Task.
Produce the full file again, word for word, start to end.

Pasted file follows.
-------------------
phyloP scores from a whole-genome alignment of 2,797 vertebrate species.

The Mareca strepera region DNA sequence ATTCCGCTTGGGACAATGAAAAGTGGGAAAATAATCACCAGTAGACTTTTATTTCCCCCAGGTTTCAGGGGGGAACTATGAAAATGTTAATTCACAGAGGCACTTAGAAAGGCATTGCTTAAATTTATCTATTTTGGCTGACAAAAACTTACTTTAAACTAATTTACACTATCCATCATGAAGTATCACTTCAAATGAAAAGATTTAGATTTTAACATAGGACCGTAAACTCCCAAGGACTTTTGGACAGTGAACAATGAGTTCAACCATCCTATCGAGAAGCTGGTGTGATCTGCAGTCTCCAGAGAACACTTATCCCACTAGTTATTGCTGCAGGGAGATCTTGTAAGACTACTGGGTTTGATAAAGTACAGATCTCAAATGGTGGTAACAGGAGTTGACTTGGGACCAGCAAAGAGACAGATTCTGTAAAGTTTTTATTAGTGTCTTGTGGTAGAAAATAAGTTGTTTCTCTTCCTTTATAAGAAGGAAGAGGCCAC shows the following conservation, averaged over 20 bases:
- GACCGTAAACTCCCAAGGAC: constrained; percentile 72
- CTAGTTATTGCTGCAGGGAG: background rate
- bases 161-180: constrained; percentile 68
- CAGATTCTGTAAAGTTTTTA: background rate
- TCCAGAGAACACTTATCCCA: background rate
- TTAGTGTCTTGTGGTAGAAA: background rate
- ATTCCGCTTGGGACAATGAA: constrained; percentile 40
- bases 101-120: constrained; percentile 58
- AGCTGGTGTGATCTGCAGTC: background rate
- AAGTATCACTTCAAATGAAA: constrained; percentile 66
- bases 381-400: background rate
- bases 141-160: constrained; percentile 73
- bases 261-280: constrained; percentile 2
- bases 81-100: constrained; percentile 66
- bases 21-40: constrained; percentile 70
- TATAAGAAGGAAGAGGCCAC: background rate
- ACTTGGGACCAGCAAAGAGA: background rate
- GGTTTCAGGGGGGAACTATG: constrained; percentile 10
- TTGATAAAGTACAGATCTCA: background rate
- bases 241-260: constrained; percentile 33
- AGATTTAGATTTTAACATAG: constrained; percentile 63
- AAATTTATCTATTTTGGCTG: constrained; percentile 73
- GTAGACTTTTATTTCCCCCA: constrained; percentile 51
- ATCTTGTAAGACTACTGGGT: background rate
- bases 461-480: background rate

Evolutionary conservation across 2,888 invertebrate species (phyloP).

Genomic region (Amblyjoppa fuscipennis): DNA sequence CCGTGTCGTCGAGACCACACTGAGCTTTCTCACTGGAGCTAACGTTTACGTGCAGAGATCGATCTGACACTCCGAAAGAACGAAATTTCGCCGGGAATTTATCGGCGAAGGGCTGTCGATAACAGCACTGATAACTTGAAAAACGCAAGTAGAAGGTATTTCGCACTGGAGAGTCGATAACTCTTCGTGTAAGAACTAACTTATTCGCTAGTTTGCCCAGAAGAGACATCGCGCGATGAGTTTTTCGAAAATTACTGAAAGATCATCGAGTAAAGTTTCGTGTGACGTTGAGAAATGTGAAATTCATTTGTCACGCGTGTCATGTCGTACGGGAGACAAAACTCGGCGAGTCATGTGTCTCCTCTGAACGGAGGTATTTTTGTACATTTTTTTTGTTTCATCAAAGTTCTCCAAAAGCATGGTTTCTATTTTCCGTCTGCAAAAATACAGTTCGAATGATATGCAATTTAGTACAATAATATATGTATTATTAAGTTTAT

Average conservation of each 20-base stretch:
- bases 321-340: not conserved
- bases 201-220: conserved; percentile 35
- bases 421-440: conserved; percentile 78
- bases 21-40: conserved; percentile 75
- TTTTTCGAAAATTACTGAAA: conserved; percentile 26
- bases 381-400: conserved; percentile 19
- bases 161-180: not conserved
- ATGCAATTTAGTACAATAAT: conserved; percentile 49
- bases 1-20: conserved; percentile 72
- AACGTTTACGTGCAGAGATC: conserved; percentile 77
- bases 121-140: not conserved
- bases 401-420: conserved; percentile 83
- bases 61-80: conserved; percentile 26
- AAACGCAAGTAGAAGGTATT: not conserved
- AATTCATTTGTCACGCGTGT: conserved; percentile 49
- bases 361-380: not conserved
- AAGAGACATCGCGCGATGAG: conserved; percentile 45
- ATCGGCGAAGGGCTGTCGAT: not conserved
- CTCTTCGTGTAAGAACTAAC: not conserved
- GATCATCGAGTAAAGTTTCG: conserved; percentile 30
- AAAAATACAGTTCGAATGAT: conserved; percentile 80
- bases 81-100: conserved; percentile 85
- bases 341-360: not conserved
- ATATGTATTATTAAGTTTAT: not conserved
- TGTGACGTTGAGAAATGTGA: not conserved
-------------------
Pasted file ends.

phyloP scores from a whole-genome alignment of 2,797 vertebrate species.

The Mareca strepera region DNA sequence ATTCCGCTTGGGACAATGAAAAGTGGGAAAATAATCACCAGTAGACTTTTATTTCCCCCAGGTTTCAGGGGGGAACTATGAAAATGTTAATTCACAGAGGCACTTAGAAAGGCATTGCTTAAATTTATCTATTTTGGCTGACAAAAACTTACTTTAAACTAATTTACACTATCCATCATGAAGTATCACTTCAAATGAAAAGATTTAGATTTTAACATAGGACCGTAAACTCCCAAGGACTTTTGGACAGTGAACAATGAGTTCAACCATCCTATCGAGAAGCTGGTGTGATCTGCAGTCTCCAGAGAACACTTATCCCACTAGTTATTGCTGCAGGGAGATCTTGTAAGACTACTGGGTTTGATAAAGTACAGATCTCAAATGGTGGTAACAGGAGTTGACTTGGGACCAGCAAAGAGACAGATTCTGTAAAGTTTTTATTAGTGTCTTGTGGTAGAAAATAAGTTGTTTCTCTTCCTTTATAAGAAGGAAGAGGCCAC shows the following conservation, averaged over 20 bases:
- GACCGTAAACTCCCAAGGAC: constrained; percentile 72
- CTAGTTATTGCTGCAGGGAG: background rate
- bases 161-180: constrained; percentile 68
- CAGATTCTGTAAAGTTTTTA: background rate
- TCCAGAGAACACTTATCCCA: background rate
- TTAGTGTCTTGTGGTAGAAA: background rate
- ATTCCGCTTGGGACAATGAA: constrained; percentile 40
- bases 101-120: constrained; percentile 58
- AGCTGGTGTGATCTGCAGTC: background rate
- AAGTATCACTTCAAATGAAA: constrained; percentile 66
- bases 381-400: background rate
- bases 141-160: constrained; percentile 73
- bases 261-280: constrained; percentile 2
- bases 81-100: constrained; percentile 66
- bases 21-40: constrained; percentile 70
- TATAAGAAGGAAGAGGCCAC: background rate
- ACTTGGGACCAGCAAAGAGA: background rate
- GGTTTCAGGGGGGAACTATG: constrained; percentile 10
- TTGATAAAGTACAGATCTCA: background rate
- bases 241-260: constrained; percentile 33
- AGATTTAGATTTTAACATAG: constrained; percentile 63
- AAATTTATCTATTTTGGCTG: constrained; percentile 73
- GTAGACTTTTATTTCCCCCA: constrained; percentile 51
- ATCTTGTAAGACTACTGGGT: background rate
- bases 461-480: background rate

Evolutionary conservation across 2,888 invertebrate species (phyloP).

Genomic region (Amblyjoppa fuscipennis): DNA sequence CCGTGTCGTCGAGACCACACTGAGCTTTCTCACTGGAGCTAACGTTTACGTGCAGAGATCGATCTGACACTCCGAAAGAACGAAATTTCGCCGGGAATTTATCGGCGAAGGGCTGTCGATAACAGCACTGATAACTTGAAAAACGCAAGTAGAAGGTATTTCGCACTGGAGAGTCGATAACTCTTCGTGTAAGAACTAACTTATTCGCTAGTTTGCCCAGAAGAGACATCGCGCGATGAGTTTTTCGAAAATTACTGAAAGATCATCGAGTAAAGTTTCGTGTGACGTTGAGAAATGTGAAATTCATTTGTCACGCGTGTCATGTCGTACGGGAGACAAAACTCGGCGAGTCATGTGTCTCCTCTGAACGGAGGTATTTTTGTACATTTTTTTTGTTTCATCAAAGTTCTCCAAAAGCATGGTTTCTATTTTCCGTCTGCAAAAATACAGTTCGAATGATATGCAATTTAGTACAATAATATATGTATTATTAAGTTTAT

Average conservation of each 20-base stretch:
- bases 321-340: not conserved
- bases 201-220: conserved; percentile 35
- bases 421-440: conserved; percentile 78
- bases 21-40: conserved; percentile 75
- TTTTTCGAAAATTACTGAAA: conserved; percentile 26
- bases 381-400: conserved; percentile 19
- bases 161-180: not conserved
- ATGCAATTTAGTACAATAAT: conserved; percentile 49
- bases 1-20: conserved; percentile 72
- AACGTTTACGTGCAGAGATC: conserved; percentile 77
- bases 121-140: not conserved
- bases 401-420: conserved; percentile 83
- bases 61-80: conserved; percentile 26
- AAACGCAAGTAGAAGGTATT: not conserved
- AATTCATTTGTCACGCGTGT: conserved; percentile 49
- bases 361-380: not conserved
- AAGAGACATCGCGCGATGAG: conserved; percentile 45
- ATCGGCGAAGGGCTGTCGAT: not conserved
- CTCTTCGTGTAAGAACTAAC: not conserved
- GATCATCGAGTAAAGTTTCG: conserved; percentile 30
- AAAAATACAGTTCGAATGAT: conserved; percentile 80
- bases 81-100: conserved; percentile 85
- bases 341-360: not conserved
- ATATGTATTATTAAGTTTAT: not conserved
- TGTGACGTTGAGAAATGTGA: not conserved